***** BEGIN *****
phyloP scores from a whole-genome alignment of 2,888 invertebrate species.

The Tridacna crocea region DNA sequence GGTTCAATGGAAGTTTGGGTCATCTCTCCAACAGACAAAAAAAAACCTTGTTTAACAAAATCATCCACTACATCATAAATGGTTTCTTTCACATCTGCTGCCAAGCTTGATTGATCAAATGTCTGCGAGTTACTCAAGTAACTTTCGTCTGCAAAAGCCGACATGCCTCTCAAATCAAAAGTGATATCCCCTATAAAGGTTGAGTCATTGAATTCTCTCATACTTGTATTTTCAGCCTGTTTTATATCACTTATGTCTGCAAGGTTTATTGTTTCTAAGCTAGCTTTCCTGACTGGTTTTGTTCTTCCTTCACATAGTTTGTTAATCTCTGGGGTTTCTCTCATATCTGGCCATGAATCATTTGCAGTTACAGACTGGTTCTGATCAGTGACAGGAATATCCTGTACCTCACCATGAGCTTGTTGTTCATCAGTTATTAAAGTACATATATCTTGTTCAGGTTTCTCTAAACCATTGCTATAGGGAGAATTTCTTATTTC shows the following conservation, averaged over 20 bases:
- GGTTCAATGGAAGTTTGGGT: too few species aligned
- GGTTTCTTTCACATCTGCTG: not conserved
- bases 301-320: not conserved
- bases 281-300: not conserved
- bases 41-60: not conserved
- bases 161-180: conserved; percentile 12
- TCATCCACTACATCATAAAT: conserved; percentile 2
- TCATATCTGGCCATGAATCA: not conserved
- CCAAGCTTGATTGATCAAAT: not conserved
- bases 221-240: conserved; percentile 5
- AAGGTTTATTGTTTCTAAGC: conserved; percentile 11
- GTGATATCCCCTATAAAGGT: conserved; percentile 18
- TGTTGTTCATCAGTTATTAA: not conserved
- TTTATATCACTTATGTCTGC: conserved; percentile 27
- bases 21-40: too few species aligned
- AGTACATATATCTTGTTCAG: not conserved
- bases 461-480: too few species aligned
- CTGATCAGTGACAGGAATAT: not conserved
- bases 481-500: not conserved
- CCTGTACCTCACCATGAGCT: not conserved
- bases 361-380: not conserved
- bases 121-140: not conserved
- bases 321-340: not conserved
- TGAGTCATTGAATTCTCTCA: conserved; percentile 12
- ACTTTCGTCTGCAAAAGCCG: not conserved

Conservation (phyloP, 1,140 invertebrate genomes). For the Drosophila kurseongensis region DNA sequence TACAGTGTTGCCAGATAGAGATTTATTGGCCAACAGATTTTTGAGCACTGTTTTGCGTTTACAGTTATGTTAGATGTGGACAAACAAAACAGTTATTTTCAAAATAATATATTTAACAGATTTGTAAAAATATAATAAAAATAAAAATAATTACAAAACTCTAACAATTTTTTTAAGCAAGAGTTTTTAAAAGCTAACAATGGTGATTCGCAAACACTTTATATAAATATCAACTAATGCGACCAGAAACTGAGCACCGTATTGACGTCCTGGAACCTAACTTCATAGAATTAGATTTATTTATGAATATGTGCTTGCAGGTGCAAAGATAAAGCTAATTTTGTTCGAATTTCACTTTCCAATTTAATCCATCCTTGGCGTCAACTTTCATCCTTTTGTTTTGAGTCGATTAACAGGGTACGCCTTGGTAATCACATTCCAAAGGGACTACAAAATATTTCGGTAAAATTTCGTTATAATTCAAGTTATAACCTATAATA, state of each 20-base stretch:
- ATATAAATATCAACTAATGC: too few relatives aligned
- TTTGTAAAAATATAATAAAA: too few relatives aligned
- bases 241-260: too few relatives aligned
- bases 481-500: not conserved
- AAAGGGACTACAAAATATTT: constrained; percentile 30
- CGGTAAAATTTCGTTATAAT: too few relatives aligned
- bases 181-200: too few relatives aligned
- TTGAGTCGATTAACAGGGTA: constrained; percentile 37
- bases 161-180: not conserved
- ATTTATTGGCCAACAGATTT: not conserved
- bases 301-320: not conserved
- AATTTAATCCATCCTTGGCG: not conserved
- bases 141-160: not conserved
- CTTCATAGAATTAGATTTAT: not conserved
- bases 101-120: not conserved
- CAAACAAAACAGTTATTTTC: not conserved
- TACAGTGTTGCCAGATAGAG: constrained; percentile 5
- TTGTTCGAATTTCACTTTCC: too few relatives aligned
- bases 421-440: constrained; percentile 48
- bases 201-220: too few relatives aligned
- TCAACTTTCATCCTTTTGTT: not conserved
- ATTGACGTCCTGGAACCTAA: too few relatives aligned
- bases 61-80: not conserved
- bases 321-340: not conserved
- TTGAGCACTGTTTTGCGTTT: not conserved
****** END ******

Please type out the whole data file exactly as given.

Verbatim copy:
phyloP scores from a whole-genome alignment of 2,888 invertebrate species.

The Tridacna crocea region DNA sequence GGTTCAATGGAAGTTTGGGTCATCTCTCCAACAGACAAAAAAAAACCTTGTTTAACAAAATCATCCACTACATCATAAATGGTTTCTTTCACATCTGCTGCCAAGCTTGATTGATCAAATGTCTGCGAGTTACTCAAGTAACTTTCGTCTGCAAAAGCCGACATGCCTCTCAAATCAAAAGTGATATCCCCTATAAAGGTTGAGTCATTGAATTCTCTCATACTTGTATTTTCAGCCTGTTTTATATCACTTATGTCTGCAAGGTTTATTGTTTCTAAGCTAGCTTTCCTGACTGGTTTTGTTCTTCCTTCACATAGTTTGTTAATCTCTGGGGTTTCTCTCATATCTGGCCATGAATCATTTGCAGTTACAGACTGGTTCTGATCAGTGACAGGAATATCCTGTACCTCACCATGAGCTTGTTGTTCATCAGTTATTAAAGTACATATATCTTGTTCAGGTTTCTCTAAACCATTGCTATAGGGAGAATTTCTTATTTC shows the following conservation, averaged over 20 bases:
- GGTTCAATGGAAGTTTGGGT: too few species aligned
- GGTTTCTTTCACATCTGCTG: not conserved
- bases 301-320: not conserved
- bases 281-300: not conserved
- bases 41-60: not conserved
- bases 161-180: conserved; percentile 12
- TCATCCACTACATCATAAAT: conserved; percentile 2
- TCATATCTGGCCATGAATCA: not conserved
- CCAAGCTTGATTGATCAAAT: not conserved
- bases 221-240: conserved; percentile 5
- AAGGTTTATTGTTTCTAAGC: conserved; percentile 11
- GTGATATCCCCTATAAAGGT: conserved; percentile 18
- TGTTGTTCATCAGTTATTAA: not conserved
- TTTATATCACTTATGTCTGC: conserved; percentile 27
- bases 21-40: too few species aligned
- AGTACATATATCTTGTTCAG: not conserved
- bases 461-480: too few species aligned
- CTGATCAGTGACAGGAATAT: not conserved
- bases 481-500: not conserved
- CCTGTACCTCACCATGAGCT: not conserved
- bases 361-380: not conserved
- bases 121-140: not conserved
- bases 321-340: not conserved
- TGAGTCATTGAATTCTCTCA: conserved; percentile 12
- ACTTTCGTCTGCAAAAGCCG: not conserved

Conservation (phyloP, 1,140 invertebrate genomes). For the Drosophila kurseongensis region DNA sequence TACAGTGTTGCCAGATAGAGATTTATTGGCCAACAGATTTTTGAGCACTGTTTTGCGTTTACAGTTATGTTAGATGTGGACAAACAAAACAGTTATTTTCAAAATAATATATTTAACAGATTTGTAAAAATATAATAAAAATAAAAATAATTACAAAACTCTAACAATTTTTTTAAGCAAGAGTTTTTAAAAGCTAACAATGGTGATTCGCAAACACTTTATATAAATATCAACTAATGCGACCAGAAACTGAGCACCGTATTGACGTCCTGGAACCTAACTTCATAGAATTAGATTTATTTATGAATATGTGCTTGCAGGTGCAAAGATAAAGCTAATTTTGTTCGAATTTCACTTTCCAATTTAATCCATCCTTGGCGTCAACTTTCATCCTTTTGTTTTGAGTCGATTAACAGGGTACGCCTTGGTAATCACATTCCAAAGGGACTACAAAATATTTCGGTAAAATTTCGTTATAATTCAAGTTATAACCTATAATA, state of each 20-base stretch:
- ATATAAATATCAACTAATGC: too few relatives aligned
- TTTGTAAAAATATAATAAAA: too few relatives aligned
- bases 241-260: too few relatives aligned
- bases 481-500: not conserved
- AAAGGGACTACAAAATATTT: constrained; percentile 30
- CGGTAAAATTTCGTTATAAT: too few relatives aligned
- bases 181-200: too few relatives aligned
- TTGAGTCGATTAACAGGGTA: constrained; percentile 37
- bases 161-180: not conserved
- ATTTATTGGCCAACAGATTT: not conserved
- bases 301-320: not conserved
- AATTTAATCCATCCTTGGCG: not conserved
- bases 141-160: not conserved
- CTTCATAGAATTAGATTTAT: not conserved
- bases 101-120: not conserved
- CAAACAAAACAGTTATTTTC: not conserved
- TACAGTGTTGCCAGATAGAG: constrained; percentile 5
- TTGTTCGAATTTCACTTTCC: too few relatives aligned
- bases 421-440: constrained; percentile 48
- bases 201-220: too few relatives aligned
- TCAACTTTCATCCTTTTGTT: not conserved
- ATTGACGTCCTGGAACCTAA: too few relatives aligned
- bases 61-80: not conserved
- bases 321-340: not conserved
- TTGAGCACTGTTTTGCGTTT: not conserved